Home / Columns / Our Food… Italian, Italian-American, or American?

Our Food… Italian, Italian-American, or American?

Last month I wrote about the “eternal question” (gravy or sauce?), which is a very Italian-American question in the sense that most non-Italian Americans would have little idea of its cosmic significance. This despite the fact that most Americans today enjoy Italian and Italian-American food as very much part of ‘their’ cuisine, particularly spaghetti. This has not always been the case, of course.

John's_Inc_Pizza_SpaghettiWhen Italians first came to the United States, Italian food was very much a strange cuisine. Here is Fredrick Bushee, a Social Worker of the South End House, describing the food of the Italians of the North End in 1897:

“The dinner of the ordinary Italian is made up largely of macaronic, French or Italian bread, and usually some meat and potato. That form of flour preparation known as spaghetti is most frequently used. This is boiled whole and served as a first course. The Italian experiences no difficulty whatever in eating this slippery food, for he merely sucks it into his mouth from his fork in a very unconventional if not elegant manner.”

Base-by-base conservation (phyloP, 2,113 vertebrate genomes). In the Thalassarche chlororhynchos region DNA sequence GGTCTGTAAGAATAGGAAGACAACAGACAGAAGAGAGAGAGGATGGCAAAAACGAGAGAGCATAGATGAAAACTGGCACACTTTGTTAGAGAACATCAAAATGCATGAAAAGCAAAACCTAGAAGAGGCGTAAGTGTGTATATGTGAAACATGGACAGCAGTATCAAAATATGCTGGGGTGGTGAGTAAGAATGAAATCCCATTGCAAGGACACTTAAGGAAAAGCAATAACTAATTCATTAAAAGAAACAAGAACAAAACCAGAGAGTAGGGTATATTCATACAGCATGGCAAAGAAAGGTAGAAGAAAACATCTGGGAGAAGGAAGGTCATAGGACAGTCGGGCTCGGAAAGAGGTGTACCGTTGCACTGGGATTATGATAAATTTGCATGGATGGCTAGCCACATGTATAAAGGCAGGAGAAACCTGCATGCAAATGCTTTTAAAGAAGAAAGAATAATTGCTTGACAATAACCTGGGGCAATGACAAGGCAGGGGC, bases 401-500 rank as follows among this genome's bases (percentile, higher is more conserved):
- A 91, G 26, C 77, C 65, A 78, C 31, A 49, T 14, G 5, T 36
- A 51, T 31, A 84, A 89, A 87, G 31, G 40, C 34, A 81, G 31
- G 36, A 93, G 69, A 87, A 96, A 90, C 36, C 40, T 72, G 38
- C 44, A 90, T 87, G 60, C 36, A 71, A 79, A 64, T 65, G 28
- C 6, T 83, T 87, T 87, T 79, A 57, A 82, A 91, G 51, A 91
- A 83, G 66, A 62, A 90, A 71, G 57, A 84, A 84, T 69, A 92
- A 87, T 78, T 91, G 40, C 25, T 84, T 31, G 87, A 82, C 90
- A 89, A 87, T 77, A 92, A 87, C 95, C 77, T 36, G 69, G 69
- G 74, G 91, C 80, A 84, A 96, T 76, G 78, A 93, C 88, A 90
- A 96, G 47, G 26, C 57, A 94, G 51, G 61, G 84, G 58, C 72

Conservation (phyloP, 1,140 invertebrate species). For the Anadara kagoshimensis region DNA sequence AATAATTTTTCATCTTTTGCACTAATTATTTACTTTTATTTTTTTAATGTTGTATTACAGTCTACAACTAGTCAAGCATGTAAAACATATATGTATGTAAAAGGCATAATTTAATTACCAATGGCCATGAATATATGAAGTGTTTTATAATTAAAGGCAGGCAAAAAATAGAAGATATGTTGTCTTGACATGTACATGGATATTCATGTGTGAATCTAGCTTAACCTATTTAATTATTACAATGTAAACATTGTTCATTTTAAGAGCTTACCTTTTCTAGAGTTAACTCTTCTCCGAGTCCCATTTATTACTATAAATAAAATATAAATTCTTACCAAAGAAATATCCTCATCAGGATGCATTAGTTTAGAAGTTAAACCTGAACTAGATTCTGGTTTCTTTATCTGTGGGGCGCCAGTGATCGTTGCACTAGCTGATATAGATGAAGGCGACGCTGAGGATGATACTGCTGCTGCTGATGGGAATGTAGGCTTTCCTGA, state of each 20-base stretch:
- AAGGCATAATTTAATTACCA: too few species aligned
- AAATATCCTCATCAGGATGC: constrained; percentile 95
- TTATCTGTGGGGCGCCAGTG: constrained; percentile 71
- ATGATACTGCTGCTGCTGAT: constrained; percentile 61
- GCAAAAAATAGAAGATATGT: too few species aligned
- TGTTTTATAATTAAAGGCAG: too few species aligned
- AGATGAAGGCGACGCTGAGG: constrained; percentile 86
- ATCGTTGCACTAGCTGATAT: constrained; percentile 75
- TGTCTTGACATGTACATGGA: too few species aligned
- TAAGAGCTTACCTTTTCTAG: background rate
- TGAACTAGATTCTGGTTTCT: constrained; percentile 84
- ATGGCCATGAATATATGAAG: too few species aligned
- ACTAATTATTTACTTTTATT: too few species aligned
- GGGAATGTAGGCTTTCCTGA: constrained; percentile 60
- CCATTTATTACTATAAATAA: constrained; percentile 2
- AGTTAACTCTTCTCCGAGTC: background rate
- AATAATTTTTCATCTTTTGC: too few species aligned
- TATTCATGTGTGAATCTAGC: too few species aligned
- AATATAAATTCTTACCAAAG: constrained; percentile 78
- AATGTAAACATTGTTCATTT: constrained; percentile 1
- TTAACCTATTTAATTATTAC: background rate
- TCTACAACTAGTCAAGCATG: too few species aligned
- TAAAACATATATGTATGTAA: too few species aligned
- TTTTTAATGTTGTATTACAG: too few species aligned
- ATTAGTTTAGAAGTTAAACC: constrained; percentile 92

Bushee is not critical here, but he is certainly describing a food that he is unaccustomed to as part of his daily American fare. And like other Progressives of that era, he saw Italian foods such as spaghetti as one of those foreign cultural items that would necessarily and appropriately slip away with the Americanization of Italians.

Certainly, Bushee had no conception that Americans could come to adopt this slippery food and line the streets of today’s North End to eat spaghetti along with other Italian dishes. Yet this is what happened. Thus, instead of Italians becoming Americanized, Americans became Italianized – to their lasting credit.

The hiccup in this development is this: I remember seeing a survey taken by the Ithaca Times, a local newspaper of Ithaca, NY, sometime in the early 1990s. It was one of those “best of” surveys, and two of the questions were:

1) What is the best non-American restaurant in Ithaca?
2) What is the best American restaurant in Ithaca?

I don’t remember the name of the winner of best non-American restaurant, but I can tell you that it sold Chinese food. And the winner of best American restaurant: Joe’s Italian Restaurant!

About James Pasto

James S. Pasto is a senior lecturer at Boston University, co-founder of the North End Historical Society and editor of the society's journal. To share stories about North End's past, e-mail pasto@bostoniano.info. To find out more about the North End Historical Society, visit alexgoldfeld.com/NEHS.html.